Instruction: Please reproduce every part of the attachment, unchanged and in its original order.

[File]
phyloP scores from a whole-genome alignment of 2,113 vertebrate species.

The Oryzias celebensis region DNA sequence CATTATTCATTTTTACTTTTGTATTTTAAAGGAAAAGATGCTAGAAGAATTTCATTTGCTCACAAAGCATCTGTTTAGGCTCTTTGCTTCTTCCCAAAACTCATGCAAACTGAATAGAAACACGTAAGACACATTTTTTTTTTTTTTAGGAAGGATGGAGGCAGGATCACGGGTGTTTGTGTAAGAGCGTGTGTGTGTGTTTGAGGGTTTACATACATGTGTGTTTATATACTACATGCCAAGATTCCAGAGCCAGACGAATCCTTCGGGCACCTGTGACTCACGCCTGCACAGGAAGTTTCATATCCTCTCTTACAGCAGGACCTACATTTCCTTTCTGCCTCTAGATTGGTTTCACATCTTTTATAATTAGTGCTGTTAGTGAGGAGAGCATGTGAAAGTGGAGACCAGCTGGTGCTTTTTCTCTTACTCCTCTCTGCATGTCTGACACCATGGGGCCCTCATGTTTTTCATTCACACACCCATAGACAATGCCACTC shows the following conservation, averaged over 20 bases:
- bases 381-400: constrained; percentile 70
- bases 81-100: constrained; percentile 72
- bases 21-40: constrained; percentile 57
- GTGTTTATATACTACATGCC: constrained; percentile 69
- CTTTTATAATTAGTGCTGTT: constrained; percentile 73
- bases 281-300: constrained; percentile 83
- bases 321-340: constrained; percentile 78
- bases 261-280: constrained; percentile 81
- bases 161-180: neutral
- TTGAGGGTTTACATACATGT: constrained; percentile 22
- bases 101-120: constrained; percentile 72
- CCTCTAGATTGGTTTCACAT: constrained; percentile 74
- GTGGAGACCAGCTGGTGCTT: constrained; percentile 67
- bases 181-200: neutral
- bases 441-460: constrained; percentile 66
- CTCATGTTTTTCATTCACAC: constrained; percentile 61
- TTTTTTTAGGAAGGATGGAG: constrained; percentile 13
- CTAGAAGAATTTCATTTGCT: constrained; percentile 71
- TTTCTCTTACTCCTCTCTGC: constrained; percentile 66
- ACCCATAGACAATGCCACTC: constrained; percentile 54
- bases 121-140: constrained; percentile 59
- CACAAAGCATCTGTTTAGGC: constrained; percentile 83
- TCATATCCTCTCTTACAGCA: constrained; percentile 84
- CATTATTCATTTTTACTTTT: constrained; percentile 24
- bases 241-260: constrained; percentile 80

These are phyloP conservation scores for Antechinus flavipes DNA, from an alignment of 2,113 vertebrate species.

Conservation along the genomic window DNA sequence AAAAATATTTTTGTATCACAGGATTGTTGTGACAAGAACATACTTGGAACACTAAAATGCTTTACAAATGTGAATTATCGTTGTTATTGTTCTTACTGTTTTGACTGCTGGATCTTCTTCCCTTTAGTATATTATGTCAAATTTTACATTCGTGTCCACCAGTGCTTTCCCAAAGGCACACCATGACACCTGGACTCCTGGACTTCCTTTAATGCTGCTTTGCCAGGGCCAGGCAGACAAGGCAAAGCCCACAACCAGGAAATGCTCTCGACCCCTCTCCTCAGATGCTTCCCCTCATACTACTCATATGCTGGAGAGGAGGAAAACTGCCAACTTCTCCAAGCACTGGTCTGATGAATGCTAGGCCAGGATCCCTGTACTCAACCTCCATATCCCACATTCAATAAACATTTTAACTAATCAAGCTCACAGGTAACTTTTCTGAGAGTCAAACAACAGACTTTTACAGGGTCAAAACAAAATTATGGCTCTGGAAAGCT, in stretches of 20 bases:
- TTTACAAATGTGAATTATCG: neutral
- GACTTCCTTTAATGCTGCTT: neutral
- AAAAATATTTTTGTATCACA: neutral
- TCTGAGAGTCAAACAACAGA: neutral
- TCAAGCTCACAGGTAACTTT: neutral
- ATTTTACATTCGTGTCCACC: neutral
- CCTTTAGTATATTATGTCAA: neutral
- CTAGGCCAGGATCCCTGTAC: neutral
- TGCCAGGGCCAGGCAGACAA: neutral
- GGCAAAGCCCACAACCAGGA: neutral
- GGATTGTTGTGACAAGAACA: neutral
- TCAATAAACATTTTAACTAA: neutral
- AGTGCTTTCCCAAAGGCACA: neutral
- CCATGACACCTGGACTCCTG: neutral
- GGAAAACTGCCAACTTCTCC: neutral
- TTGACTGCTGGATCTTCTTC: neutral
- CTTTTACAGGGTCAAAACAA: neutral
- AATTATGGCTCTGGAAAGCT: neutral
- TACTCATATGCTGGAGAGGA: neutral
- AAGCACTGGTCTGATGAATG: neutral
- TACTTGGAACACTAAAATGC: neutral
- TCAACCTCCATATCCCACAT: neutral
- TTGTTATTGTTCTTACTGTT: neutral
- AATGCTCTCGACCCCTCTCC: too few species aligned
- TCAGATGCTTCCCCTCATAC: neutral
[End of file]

phyloP scores from a whole-genome alignment of 2,113 vertebrate species.

The Oryzias celebensis region DNA sequence CATTATTCATTTTTACTTTTGTATTTTAAAGGAAAAGATGCTAGAAGAATTTCATTTGCTCACAAAGCATCTGTTTAGGCTCTTTGCTTCTTCCCAAAACTCATGCAAACTGAATAGAAACACGTAAGACACATTTTTTTTTTTTTTAGGAAGGATGGAGGCAGGATCACGGGTGTTTGTGTAAGAGCGTGTGTGTGTGTTTGAGGGTTTACATACATGTGTGTTTATATACTACATGCCAAGATTCCAGAGCCAGACGAATCCTTCGGGCACCTGTGACTCACGCCTGCACAGGAAGTTTCATATCCTCTCTTACAGCAGGACCTACATTTCCTTTCTGCCTCTAGATTGGTTTCACATCTTTTATAATTAGTGCTGTTAGTGAGGAGAGCATGTGAAAGTGGAGACCAGCTGGTGCTTTTTCTCTTACTCCTCTCTGCATGTCTGACACCATGGGGCCCTCATGTTTTTCATTCACACACCCATAGACAATGCCACTC shows the following conservation, averaged over 20 bases:
- bases 381-400: constrained; percentile 70
- bases 81-100: constrained; percentile 72
- bases 21-40: constrained; percentile 57
- GTGTTTATATACTACATGCC: constrained; percentile 69
- CTTTTATAATTAGTGCTGTT: constrained; percentile 73
- bases 281-300: constrained; percentile 83
- bases 321-340: constrained; percentile 78
- bases 261-280: constrained; percentile 81
- bases 161-180: neutral
- TTGAGGGTTTACATACATGT: constrained; percentile 22
- bases 101-120: constrained; percentile 72
- CCTCTAGATTGGTTTCACAT: constrained; percentile 74
- GTGGAGACCAGCTGGTGCTT: constrained; percentile 67
- bases 181-200: neutral
- bases 441-460: constrained; percentile 66
- CTCATGTTTTTCATTCACAC: constrained; percentile 61
- TTTTTTTAGGAAGGATGGAG: constrained; percentile 13
- CTAGAAGAATTTCATTTGCT: constrained; percentile 71
- TTTCTCTTACTCCTCTCTGC: constrained; percentile 66
- ACCCATAGACAATGCCACTC: constrained; percentile 54
- bases 121-140: constrained; percentile 59
- CACAAAGCATCTGTTTAGGC: constrained; percentile 83
- TCATATCCTCTCTTACAGCA: constrained; percentile 84
- CATTATTCATTTTTACTTTT: constrained; percentile 24
- bases 241-260: constrained; percentile 80

These are phyloP conservation scores for Antechinus flavipes DNA, from an alignment of 2,113 vertebrate species.

Conservation along the genomic window DNA sequence AAAAATATTTTTGTATCACAGGATTGTTGTGACAAGAACATACTTGGAACACTAAAATGCTTTACAAATGTGAATTATCGTTGTTATTGTTCTTACTGTTTTGACTGCTGGATCTTCTTCCCTTTAGTATATTATGTCAAATTTTACATTCGTGTCCACCAGTGCTTTCCCAAAGGCACACCATGACACCTGGACTCCTGGACTTCCTTTAATGCTGCTTTGCCAGGGCCAGGCAGACAAGGCAAAGCCCACAACCAGGAAATGCTCTCGACCCCTCTCCTCAGATGCTTCCCCTCATACTACTCATATGCTGGAGAGGAGGAAAACTGCCAACTTCTCCAAGCACTGGTCTGATGAATGCTAGGCCAGGATCCCTGTACTCAACCTCCATATCCCACATTCAATAAACATTTTAACTAATCAAGCTCACAGGTAACTTTTCTGAGAGTCAAACAACAGACTTTTACAGGGTCAAAACAAAATTATGGCTCTGGAAAGCT, in stretches of 20 bases:
- TTTACAAATGTGAATTATCG: neutral
- GACTTCCTTTAATGCTGCTT: neutral
- AAAAATATTTTTGTATCACA: neutral
- TCTGAGAGTCAAACAACAGA: neutral
- TCAAGCTCACAGGTAACTTT: neutral
- ATTTTACATTCGTGTCCACC: neutral
- CCTTTAGTATATTATGTCAA: neutral
- CTAGGCCAGGATCCCTGTAC: neutral
- TGCCAGGGCCAGGCAGACAA: neutral
- GGCAAAGCCCACAACCAGGA: neutral
- GGATTGTTGTGACAAGAACA: neutral
- TCAATAAACATTTTAACTAA: neutral
- AGTGCTTTCCCAAAGGCACA: neutral
- CCATGACACCTGGACTCCTG: neutral
- GGAAAACTGCCAACTTCTCC: neutral
- TTGACTGCTGGATCTTCTTC: neutral
- CTTTTACAGGGTCAAAACAA: neutral
- AATTATGGCTCTGGAAAGCT: neutral
- TACTCATATGCTGGAGAGGA: neutral
- AAGCACTGGTCTGATGAATG: neutral
- TACTTGGAACACTAAAATGC: neutral
- TCAACCTCCATATCCCACAT: neutral
- TTGTTATTGTTCTTACTGTT: neutral
- AATGCTCTCGACCCCTCTCC: too few species aligned
- TCAGATGCTTCCCCTCATAC: neutral